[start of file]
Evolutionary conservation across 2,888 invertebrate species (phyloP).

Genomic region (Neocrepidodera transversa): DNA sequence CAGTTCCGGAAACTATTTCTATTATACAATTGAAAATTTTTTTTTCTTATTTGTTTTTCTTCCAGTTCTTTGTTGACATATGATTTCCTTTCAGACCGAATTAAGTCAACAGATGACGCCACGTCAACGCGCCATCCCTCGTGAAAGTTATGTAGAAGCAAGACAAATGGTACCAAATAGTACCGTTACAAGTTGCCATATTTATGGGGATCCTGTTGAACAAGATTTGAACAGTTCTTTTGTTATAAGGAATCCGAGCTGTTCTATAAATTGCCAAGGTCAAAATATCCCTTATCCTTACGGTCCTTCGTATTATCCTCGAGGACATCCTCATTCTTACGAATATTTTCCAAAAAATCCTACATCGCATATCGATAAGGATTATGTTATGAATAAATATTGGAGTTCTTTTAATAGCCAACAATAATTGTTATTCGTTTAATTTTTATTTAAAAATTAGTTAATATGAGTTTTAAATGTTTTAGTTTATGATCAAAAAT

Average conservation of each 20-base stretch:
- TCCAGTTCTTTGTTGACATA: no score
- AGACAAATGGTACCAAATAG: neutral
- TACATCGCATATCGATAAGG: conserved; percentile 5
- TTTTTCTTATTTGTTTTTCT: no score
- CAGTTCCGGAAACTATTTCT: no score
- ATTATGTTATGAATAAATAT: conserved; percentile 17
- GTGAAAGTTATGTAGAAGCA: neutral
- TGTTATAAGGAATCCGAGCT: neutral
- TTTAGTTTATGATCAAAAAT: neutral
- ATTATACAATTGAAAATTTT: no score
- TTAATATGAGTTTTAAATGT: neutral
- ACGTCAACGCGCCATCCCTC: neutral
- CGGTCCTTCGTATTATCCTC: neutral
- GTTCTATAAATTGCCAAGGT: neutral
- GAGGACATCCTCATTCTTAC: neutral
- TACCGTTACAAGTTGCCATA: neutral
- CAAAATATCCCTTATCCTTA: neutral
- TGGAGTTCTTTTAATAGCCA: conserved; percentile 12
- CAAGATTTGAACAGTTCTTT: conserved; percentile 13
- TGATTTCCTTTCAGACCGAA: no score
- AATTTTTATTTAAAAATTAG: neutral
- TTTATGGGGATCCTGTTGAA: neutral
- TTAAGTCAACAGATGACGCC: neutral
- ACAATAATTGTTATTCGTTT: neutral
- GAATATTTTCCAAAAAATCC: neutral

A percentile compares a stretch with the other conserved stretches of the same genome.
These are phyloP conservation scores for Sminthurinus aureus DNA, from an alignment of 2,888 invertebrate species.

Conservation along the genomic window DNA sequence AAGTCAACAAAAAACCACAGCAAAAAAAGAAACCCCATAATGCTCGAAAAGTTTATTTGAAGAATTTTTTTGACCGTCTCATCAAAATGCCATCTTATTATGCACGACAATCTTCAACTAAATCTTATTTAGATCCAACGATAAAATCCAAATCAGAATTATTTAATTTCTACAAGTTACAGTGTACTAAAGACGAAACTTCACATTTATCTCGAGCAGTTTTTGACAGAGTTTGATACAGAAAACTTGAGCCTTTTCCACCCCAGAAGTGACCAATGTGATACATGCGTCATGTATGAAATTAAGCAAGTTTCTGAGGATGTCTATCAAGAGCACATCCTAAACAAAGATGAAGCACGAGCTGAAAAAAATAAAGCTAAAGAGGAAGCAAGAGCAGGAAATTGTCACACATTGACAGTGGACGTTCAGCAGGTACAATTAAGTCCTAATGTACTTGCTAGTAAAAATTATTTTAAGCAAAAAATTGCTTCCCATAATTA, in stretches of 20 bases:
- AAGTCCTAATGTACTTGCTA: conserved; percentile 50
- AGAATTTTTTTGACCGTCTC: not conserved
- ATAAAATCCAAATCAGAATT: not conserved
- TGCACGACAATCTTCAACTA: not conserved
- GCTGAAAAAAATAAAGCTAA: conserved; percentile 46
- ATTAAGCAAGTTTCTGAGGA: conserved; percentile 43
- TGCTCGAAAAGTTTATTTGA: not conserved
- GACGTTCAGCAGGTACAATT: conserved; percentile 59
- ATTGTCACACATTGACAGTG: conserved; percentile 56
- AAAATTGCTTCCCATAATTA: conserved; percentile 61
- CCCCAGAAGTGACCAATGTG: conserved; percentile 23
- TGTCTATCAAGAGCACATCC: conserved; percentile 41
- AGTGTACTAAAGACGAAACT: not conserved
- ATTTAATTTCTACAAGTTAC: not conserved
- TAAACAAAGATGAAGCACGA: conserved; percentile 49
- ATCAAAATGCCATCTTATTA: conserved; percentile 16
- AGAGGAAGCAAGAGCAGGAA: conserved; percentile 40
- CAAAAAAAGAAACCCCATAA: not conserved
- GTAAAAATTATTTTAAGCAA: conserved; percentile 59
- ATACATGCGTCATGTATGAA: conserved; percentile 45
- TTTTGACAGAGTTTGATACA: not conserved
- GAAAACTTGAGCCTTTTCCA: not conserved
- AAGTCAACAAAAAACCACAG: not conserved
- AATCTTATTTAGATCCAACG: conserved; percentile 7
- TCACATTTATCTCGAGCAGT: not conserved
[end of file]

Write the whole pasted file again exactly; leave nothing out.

Evolutionary conservation across 2,888 invertebrate species (phyloP).

Genomic region (Neocrepidodera transversa): DNA sequence CAGTTCCGGAAACTATTTCTATTATACAATTGAAAATTTTTTTTTCTTATTTGTTTTTCTTCCAGTTCTTTGTTGACATATGATTTCCTTTCAGACCGAATTAAGTCAACAGATGACGCCACGTCAACGCGCCATCCCTCGTGAAAGTTATGTAGAAGCAAGACAAATGGTACCAAATAGTACCGTTACAAGTTGCCATATTTATGGGGATCCTGTTGAACAAGATTTGAACAGTTCTTTTGTTATAAGGAATCCGAGCTGTTCTATAAATTGCCAAGGTCAAAATATCCCTTATCCTTACGGTCCTTCGTATTATCCTCGAGGACATCCTCATTCTTACGAATATTTTCCAAAAAATCCTACATCGCATATCGATAAGGATTATGTTATGAATAAATATTGGAGTTCTTTTAATAGCCAACAATAATTGTTATTCGTTTAATTTTTATTTAAAAATTAGTTAATATGAGTTTTAAATGTTTTAGTTTATGATCAAAAAT

Average conservation of each 20-base stretch:
- TCCAGTTCTTTGTTGACATA: no score
- AGACAAATGGTACCAAATAG: neutral
- TACATCGCATATCGATAAGG: conserved; percentile 5
- TTTTTCTTATTTGTTTTTCT: no score
- CAGTTCCGGAAACTATTTCT: no score
- ATTATGTTATGAATAAATAT: conserved; percentile 17
- GTGAAAGTTATGTAGAAGCA: neutral
- TGTTATAAGGAATCCGAGCT: neutral
- TTTAGTTTATGATCAAAAAT: neutral
- ATTATACAATTGAAAATTTT: no score
- TTAATATGAGTTTTAAATGT: neutral
- ACGTCAACGCGCCATCCCTC: neutral
- CGGTCCTTCGTATTATCCTC: neutral
- GTTCTATAAATTGCCAAGGT: neutral
- GAGGACATCCTCATTCTTAC: neutral
- TACCGTTACAAGTTGCCATA: neutral
- CAAAATATCCCTTATCCTTA: neutral
- TGGAGTTCTTTTAATAGCCA: conserved; percentile 12
- CAAGATTTGAACAGTTCTTT: conserved; percentile 13
- TGATTTCCTTTCAGACCGAA: no score
- AATTTTTATTTAAAAATTAG: neutral
- TTTATGGGGATCCTGTTGAA: neutral
- TTAAGTCAACAGATGACGCC: neutral
- ACAATAATTGTTATTCGTTT: neutral
- GAATATTTTCCAAAAAATCC: neutral

A percentile compares a stretch with the other conserved stretches of the same genome.
These are phyloP conservation scores for Sminthurinus aureus DNA, from an alignment of 2,888 invertebrate species.

Conservation along the genomic window DNA sequence AAGTCAACAAAAAACCACAGCAAAAAAAGAAACCCCATAATGCTCGAAAAGTTTATTTGAAGAATTTTTTTGACCGTCTCATCAAAATGCCATCTTATTATGCACGACAATCTTCAACTAAATCTTATTTAGATCCAACGATAAAATCCAAATCAGAATTATTTAATTTCTACAAGTTACAGTGTACTAAAGACGAAACTTCACATTTATCTCGAGCAGTTTTTGACAGAGTTTGATACAGAAAACTTGAGCCTTTTCCACCCCAGAAGTGACCAATGTGATACATGCGTCATGTATGAAATTAAGCAAGTTTCTGAGGATGTCTATCAAGAGCACATCCTAAACAAAGATGAAGCACGAGCTGAAAAAAATAAAGCTAAAGAGGAAGCAAGAGCAGGAAATTGTCACACATTGACAGTGGACGTTCAGCAGGTACAATTAAGTCCTAATGTACTTGCTAGTAAAAATTATTTTAAGCAAAAAATTGCTTCCCATAATTA, in stretches of 20 bases:
- AAGTCCTAATGTACTTGCTA: conserved; percentile 50
- AGAATTTTTTTGACCGTCTC: not conserved
- ATAAAATCCAAATCAGAATT: not conserved
- TGCACGACAATCTTCAACTA: not conserved
- GCTGAAAAAAATAAAGCTAA: conserved; percentile 46
- ATTAAGCAAGTTTCTGAGGA: conserved; percentile 43
- TGCTCGAAAAGTTTATTTGA: not conserved
- GACGTTCAGCAGGTACAATT: conserved; percentile 59
- ATTGTCACACATTGACAGTG: conserved; percentile 56
- AAAATTGCTTCCCATAATTA: conserved; percentile 61
- CCCCAGAAGTGACCAATGTG: conserved; percentile 23
- TGTCTATCAAGAGCACATCC: conserved; percentile 41
- AGTGTACTAAAGACGAAACT: not conserved
- ATTTAATTTCTACAAGTTAC: not conserved
- TAAACAAAGATGAAGCACGA: conserved; percentile 49
- ATCAAAATGCCATCTTATTA: conserved; percentile 16
- AGAGGAAGCAAGAGCAGGAA: conserved; percentile 40
- CAAAAAAAGAAACCCCATAA: not conserved
- GTAAAAATTATTTTAAGCAA: conserved; percentile 59
- ATACATGCGTCATGTATGAA: conserved; percentile 45
- TTTTGACAGAGTTTGATACA: not conserved
- GAAAACTTGAGCCTTTTCCA: not conserved
- AAGTCAACAAAAAACCACAG: not conserved
- AATCTTATTTAGATCCAACG: conserved; percentile 7
- TCACATTTATCTCGAGCAGT: not conserved